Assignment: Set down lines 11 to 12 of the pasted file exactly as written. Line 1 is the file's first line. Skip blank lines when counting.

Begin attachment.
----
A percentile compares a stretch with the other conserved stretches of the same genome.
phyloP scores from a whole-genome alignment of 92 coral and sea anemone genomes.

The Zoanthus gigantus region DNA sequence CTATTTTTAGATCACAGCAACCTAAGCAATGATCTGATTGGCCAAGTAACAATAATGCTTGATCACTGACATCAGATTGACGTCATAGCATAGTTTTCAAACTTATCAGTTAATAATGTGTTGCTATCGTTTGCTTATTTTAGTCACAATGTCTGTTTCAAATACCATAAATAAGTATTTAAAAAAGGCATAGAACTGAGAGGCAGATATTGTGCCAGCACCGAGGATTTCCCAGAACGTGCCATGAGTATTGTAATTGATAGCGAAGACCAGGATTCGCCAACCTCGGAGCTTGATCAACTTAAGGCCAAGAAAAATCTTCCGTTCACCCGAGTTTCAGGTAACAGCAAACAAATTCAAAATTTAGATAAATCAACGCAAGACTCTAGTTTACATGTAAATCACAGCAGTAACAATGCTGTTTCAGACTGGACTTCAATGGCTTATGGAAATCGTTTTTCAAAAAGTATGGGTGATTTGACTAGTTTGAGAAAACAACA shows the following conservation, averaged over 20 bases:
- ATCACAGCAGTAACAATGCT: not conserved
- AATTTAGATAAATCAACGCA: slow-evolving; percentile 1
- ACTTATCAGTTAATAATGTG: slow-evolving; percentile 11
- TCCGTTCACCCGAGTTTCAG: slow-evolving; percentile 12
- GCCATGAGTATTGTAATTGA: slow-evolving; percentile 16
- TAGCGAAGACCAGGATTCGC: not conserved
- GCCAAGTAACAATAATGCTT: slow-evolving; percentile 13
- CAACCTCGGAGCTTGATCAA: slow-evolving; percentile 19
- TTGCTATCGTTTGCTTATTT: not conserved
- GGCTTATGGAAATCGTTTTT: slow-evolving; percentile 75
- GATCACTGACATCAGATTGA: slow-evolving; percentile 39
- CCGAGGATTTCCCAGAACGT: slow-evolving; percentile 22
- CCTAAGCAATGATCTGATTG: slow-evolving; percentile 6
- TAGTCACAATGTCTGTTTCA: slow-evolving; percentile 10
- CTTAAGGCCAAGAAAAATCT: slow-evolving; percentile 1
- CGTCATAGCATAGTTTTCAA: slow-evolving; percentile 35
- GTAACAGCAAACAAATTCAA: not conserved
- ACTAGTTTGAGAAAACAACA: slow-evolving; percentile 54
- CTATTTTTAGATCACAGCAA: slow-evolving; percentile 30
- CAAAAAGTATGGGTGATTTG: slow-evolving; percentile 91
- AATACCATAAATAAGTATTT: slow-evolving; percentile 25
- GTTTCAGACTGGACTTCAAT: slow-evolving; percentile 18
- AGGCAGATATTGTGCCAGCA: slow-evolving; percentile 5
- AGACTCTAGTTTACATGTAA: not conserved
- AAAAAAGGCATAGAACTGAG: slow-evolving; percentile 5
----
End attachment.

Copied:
- CAACCTCGGAGCTTGATCAA: slow-evolving; percentile 19
- TTGCTATCGTTTGCTTATTT: not conserved